William Webber and John Capidy Letters
This collection consists of two letters dated December 5 and 17, 1805, addressed to the Governor of the Louisiana Territory, James Wilkinson, from William Webber and John Capidy in regards to Cherokee land claims near the White River. Webber begins his own letter by acknowledging Wilkinson’s desire for peace, and replies that the chief men amongst them also seek peace. Webber goes on to discuss the evil of the liquor being traded to his people and remarks that “the large quantities of liquor bought here proves the ruin of a number of our own people.”
John Capsidy’s letter discusses a talk that he has asked John B. Treat to give to the Cherokee as the leaders were away on a hunt. As he expected to be in Natchez when they returned, he gave his talk to William Webber “who is considered to be one of their principal men.”
The material in this collection is in English.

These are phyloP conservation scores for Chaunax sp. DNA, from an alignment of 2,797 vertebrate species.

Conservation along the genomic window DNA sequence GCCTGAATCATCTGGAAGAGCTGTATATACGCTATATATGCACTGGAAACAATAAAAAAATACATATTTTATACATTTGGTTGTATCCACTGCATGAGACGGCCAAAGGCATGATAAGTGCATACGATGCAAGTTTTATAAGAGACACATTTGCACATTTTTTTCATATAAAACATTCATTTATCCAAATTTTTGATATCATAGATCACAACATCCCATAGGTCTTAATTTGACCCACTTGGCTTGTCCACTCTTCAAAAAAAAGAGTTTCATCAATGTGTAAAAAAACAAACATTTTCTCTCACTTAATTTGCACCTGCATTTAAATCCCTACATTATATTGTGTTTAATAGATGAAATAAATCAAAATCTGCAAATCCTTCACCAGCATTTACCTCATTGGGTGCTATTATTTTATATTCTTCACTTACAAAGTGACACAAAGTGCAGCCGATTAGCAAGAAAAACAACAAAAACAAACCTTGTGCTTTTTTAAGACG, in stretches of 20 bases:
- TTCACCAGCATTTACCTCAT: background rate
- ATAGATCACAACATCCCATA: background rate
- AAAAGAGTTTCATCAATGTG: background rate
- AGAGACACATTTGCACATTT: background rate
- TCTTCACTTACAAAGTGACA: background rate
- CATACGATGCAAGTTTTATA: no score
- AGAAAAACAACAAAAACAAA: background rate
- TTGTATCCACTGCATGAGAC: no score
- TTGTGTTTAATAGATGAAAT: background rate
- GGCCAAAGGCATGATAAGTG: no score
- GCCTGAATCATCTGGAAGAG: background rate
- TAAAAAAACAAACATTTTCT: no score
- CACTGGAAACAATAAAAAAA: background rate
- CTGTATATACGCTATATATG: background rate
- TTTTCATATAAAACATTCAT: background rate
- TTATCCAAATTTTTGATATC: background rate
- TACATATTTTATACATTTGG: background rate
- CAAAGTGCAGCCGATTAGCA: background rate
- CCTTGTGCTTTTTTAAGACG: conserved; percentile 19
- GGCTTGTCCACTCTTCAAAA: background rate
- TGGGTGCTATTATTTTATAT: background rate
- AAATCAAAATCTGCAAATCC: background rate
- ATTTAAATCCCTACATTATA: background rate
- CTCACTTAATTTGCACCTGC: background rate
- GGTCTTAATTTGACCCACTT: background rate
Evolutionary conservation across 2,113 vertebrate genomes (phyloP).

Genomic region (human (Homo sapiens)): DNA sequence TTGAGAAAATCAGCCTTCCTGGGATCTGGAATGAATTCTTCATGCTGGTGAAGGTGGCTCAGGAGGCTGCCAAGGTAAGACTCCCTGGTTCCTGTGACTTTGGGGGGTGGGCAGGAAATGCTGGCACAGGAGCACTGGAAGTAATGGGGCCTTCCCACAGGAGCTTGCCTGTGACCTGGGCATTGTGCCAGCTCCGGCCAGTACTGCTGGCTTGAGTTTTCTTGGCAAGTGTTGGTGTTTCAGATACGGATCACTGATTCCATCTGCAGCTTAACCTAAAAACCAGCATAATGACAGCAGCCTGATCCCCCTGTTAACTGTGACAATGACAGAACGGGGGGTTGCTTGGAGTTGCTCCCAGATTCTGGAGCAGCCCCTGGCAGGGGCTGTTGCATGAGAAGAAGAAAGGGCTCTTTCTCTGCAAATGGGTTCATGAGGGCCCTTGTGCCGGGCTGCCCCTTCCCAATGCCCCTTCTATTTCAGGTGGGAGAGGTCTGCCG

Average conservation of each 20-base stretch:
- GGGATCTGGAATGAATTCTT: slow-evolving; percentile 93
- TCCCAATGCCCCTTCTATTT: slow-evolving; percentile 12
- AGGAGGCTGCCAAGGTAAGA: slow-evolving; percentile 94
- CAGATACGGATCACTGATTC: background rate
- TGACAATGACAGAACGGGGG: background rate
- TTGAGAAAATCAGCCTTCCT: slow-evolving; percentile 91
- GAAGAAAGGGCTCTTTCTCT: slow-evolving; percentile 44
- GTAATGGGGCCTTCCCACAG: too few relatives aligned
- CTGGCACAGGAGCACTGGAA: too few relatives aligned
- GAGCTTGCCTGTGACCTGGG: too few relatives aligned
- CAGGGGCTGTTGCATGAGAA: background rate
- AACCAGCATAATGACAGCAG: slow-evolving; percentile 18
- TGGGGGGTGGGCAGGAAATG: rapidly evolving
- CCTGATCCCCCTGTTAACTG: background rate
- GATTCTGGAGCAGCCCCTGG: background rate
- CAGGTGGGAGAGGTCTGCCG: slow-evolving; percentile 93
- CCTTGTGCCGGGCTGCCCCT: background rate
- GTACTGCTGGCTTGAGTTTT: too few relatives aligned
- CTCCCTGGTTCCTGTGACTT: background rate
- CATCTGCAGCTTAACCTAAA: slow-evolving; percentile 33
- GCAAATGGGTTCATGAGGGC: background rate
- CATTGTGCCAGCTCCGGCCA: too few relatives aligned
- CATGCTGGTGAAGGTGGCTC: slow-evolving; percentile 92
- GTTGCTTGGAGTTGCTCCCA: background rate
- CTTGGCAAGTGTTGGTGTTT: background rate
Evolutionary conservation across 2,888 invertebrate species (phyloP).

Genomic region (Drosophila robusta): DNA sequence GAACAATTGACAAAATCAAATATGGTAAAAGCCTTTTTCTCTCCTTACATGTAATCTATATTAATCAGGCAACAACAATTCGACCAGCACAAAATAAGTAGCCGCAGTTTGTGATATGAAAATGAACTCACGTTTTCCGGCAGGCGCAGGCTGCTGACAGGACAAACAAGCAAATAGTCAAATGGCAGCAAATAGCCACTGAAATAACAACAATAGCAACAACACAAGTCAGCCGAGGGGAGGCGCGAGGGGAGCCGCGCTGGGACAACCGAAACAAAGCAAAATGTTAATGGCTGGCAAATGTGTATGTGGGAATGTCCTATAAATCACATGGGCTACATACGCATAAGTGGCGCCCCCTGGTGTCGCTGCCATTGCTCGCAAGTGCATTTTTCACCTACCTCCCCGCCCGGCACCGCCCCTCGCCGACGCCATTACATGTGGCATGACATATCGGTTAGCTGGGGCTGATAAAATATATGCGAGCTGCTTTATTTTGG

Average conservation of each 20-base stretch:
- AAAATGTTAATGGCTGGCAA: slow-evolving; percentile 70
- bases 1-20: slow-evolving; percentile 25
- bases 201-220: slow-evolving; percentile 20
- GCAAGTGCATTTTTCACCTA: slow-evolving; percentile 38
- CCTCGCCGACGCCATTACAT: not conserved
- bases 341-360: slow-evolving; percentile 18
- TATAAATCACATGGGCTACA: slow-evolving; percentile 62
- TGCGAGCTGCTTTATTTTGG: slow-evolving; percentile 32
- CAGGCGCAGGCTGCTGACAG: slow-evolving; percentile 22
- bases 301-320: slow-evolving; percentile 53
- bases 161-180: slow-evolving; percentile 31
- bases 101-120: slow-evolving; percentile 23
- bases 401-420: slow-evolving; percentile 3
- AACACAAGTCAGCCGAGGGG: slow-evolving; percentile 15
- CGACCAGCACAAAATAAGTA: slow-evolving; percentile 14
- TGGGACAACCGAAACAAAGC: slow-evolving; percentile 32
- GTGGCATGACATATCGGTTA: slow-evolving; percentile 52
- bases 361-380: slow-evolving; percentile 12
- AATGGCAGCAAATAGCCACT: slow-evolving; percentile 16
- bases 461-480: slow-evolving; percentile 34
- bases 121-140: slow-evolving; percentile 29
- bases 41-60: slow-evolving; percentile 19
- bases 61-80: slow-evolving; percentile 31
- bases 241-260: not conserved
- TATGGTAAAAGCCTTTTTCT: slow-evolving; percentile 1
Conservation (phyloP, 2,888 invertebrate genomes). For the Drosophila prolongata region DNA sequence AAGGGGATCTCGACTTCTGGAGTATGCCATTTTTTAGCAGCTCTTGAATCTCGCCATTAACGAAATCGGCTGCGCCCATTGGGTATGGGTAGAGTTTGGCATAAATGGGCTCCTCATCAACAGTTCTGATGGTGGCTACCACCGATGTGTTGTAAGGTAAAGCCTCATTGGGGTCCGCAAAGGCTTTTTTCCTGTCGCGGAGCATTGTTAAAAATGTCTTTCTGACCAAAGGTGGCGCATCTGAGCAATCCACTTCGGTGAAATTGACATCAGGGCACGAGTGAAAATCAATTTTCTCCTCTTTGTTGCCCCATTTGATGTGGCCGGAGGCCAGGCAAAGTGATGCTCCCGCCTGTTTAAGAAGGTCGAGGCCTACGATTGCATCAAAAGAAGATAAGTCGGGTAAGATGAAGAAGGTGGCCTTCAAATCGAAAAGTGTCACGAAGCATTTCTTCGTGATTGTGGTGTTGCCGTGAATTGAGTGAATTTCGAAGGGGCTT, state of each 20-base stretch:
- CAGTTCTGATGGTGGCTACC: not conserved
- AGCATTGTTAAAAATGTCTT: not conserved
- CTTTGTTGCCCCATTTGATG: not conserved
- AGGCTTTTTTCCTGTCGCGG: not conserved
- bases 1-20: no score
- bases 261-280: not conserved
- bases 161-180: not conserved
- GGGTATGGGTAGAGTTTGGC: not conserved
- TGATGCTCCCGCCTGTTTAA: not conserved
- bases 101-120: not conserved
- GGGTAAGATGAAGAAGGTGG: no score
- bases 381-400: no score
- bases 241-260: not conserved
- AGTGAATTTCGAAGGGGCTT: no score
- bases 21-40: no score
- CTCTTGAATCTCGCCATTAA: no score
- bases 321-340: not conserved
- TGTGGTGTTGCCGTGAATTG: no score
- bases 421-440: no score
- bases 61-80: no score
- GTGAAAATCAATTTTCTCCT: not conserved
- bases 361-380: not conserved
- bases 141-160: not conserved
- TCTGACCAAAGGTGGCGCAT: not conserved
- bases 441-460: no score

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Conditions Governing Use
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0.1 Linear Feet
This collection consists of two letters dated December 5 and 17, 1805, addressed to the Governor of the Louisiana Territory, James Wilkinson, from William Webber and John Capidy in regards to Cherokee land claims near the White River.
A Revolutionary War veteran, James Wilkinson was entrusted with the control of the newly acquired territory from the Louisiana Purchase (1803) and also served as a double agent for the Spanish and co-conspirator with the traitor Aaron Burr.
In 1787, Wilkinson began a long term employment as a secret agent of Spain. After Thomas Jefferson purchased Louisiana from France, Wilkinson was named territorial governor of northern Louisiana. Between 1804 and 1805, Wilkinson exchanged correspondence with Aaron Burr regarding Burr's conspiracy to set up an independent nation in the west. When support for the new nation failed to appear, Wilkinson exposed Burr’s plans to Jefferson and facilitated his capture and trial.
After the scandal, Wilkinson rose to the rank of major general, but after a devastating defeat at Montreal during the War of 1812, Wilkinson retired from service.
This collection was purchased by Special Collections in 1999.